My Tokyo Guide
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Updated: February 13, 2023
Although it is located within Tokyo’s borders, the area of Okutama couldn’t be further away from the hectic hubs of Shibuya and Shinjuku. Mountains, limestone caves, camping grounds and hot springs are all set to a backdrop of verdant green. Follow your day of outdoor adventure with a trip to nearby retro villages offering both Japanese and American nostalgia.
Your access point for Okutama is Okutama Station on the JR Ome Line.
From Haneda Airport: Around two hours 45 minutes by train.
From Narita Airport: Around three hours 30 minutes by train.
From Shinjuku Station: Take the JR Chuo Line to Tachikawa and transfer to the JR Ome Line for Okutama Station. (Travel time: around two hours)
From Tokyo Station: Take the JR Chuo Line to Tachikawa and transfer to the JR Ome Line for Okutama Station. (Travel time: around two hours 15 minutes)
An easy daytrip from the city center—or an ideal spot for some summer camping—the Okutama area is Tokyo's great outdoors. Hike the trail heading up to Mt. Mitake or Mt. Odake, and have a cooling dip in the crystal-clear river. There are several mountain stream fishing spots along the Nippara and Otamba Rivers, which are tributaries of the Tama River, where you can barbecue and eat the fish you catch. There are a number of hot springs scattered throughout the area, so you can take a day trip, stay overnight, or even go camping. To find out more, stop by the Okutama Tourist Information Center.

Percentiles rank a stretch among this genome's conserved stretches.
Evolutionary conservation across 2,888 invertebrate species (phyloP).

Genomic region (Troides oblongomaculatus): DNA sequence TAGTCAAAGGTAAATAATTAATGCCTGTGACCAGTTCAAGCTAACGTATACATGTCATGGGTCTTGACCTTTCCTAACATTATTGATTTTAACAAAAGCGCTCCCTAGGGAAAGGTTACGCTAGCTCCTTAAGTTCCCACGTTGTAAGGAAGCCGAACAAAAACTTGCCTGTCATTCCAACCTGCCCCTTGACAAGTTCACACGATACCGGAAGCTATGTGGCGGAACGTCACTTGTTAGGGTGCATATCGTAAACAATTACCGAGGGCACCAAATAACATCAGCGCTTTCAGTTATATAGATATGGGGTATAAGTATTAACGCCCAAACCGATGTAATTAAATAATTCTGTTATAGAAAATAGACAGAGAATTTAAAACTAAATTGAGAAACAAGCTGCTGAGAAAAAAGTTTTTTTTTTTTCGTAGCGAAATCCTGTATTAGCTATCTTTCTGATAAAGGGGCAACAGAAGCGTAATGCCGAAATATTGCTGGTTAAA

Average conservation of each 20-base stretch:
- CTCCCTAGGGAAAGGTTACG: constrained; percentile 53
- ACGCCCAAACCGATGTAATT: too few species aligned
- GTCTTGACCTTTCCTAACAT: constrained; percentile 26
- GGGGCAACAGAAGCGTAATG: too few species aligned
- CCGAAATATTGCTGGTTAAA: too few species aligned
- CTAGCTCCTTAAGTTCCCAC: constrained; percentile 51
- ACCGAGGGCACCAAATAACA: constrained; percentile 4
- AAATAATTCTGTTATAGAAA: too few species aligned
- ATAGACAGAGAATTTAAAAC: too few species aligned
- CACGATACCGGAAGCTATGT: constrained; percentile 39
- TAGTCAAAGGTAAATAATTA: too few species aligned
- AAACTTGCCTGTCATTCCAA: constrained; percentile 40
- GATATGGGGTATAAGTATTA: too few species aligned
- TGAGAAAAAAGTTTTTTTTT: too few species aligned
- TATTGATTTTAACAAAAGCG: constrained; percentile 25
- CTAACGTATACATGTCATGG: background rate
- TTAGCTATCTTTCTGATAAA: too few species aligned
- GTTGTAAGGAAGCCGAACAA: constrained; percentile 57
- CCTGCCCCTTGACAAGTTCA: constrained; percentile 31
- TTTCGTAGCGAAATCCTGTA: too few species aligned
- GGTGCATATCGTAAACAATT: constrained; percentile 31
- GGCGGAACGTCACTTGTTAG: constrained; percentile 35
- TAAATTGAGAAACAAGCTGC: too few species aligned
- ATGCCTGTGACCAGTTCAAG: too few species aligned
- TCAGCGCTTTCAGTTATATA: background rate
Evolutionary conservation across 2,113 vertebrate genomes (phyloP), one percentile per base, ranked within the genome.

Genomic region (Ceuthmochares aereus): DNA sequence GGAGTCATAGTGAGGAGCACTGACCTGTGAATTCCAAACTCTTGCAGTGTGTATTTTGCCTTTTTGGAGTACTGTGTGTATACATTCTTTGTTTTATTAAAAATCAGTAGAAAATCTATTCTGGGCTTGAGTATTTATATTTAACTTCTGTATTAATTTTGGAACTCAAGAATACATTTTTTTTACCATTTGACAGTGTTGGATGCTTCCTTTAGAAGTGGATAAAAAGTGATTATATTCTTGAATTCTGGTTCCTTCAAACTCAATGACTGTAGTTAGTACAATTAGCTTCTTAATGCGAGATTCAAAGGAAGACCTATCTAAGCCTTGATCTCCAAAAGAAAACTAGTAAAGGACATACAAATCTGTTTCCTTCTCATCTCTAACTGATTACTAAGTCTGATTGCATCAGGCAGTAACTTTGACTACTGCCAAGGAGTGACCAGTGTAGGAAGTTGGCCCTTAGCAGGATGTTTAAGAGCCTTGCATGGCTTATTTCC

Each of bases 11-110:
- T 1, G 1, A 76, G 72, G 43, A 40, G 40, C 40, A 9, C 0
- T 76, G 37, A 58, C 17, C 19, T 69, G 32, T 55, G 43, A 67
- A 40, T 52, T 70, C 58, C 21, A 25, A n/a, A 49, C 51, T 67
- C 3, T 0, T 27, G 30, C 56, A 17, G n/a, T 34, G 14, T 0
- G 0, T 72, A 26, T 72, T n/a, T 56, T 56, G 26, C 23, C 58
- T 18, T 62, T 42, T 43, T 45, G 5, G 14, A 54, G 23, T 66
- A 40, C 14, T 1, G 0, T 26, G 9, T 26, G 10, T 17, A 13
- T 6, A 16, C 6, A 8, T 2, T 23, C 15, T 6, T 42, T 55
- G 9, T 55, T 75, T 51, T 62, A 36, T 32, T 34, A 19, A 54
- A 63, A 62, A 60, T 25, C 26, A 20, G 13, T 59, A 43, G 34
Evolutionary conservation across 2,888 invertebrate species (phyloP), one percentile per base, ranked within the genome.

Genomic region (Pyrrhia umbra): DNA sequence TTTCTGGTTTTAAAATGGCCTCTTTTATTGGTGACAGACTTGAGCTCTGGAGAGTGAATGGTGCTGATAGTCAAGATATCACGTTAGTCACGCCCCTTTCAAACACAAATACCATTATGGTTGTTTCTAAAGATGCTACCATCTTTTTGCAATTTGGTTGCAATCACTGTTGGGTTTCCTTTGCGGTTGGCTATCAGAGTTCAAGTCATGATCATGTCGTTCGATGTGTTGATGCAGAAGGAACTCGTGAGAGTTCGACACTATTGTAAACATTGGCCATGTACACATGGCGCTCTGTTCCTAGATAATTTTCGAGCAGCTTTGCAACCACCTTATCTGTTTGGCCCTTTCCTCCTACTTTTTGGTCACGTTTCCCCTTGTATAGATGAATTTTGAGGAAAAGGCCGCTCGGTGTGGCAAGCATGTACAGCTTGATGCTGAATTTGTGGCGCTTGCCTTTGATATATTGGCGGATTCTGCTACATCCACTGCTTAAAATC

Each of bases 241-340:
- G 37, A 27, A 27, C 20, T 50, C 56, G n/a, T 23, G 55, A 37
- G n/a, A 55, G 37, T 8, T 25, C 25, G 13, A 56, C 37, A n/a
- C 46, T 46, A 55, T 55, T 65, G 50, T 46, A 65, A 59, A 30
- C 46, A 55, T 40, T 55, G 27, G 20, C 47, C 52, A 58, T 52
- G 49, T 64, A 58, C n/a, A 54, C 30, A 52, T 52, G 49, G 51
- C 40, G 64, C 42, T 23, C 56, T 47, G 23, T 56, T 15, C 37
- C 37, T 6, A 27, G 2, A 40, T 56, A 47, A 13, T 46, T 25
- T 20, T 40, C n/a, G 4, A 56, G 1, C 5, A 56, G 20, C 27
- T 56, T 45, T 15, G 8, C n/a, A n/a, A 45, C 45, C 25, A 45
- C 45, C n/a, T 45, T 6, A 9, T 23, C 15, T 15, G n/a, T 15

You’ll find spectacular cherry blossom and autumn foliage spots in the Okutama area, including Akigawa Valley, Lake Okutama, Mount Mitake, and Hatonosu Gorge.
If you like water sports, the Tama River is a great place to try white water rafting or canoeing. For those looking for a new challenge, you can go canyoning in the gorges of Okutama.
Located close to the greenery of Okutama is Ome, a quaint, retro town with an air of nostalgia for the Showa era (1926-89). The Showa Retro Goods Museum houses a wide range of Showa-era snack wrappers, drink cans, bottles and movie posters. The Kushi-Kanzashi Museum, located on the banks of the Tama River, specializes in Japanese hair ornaments and houses a collection of about 4,000 combs, kogai (hairpins), small bags, and other items from the Edo period (1603-1868) to the Showa period. For a taste of something completely un-Japanese, you can visit Fussa, where the Fussa Base Side Street runs alongside the Yokota U.S. military base and is packed with shops, restaurants and memorabilia of 1950s America.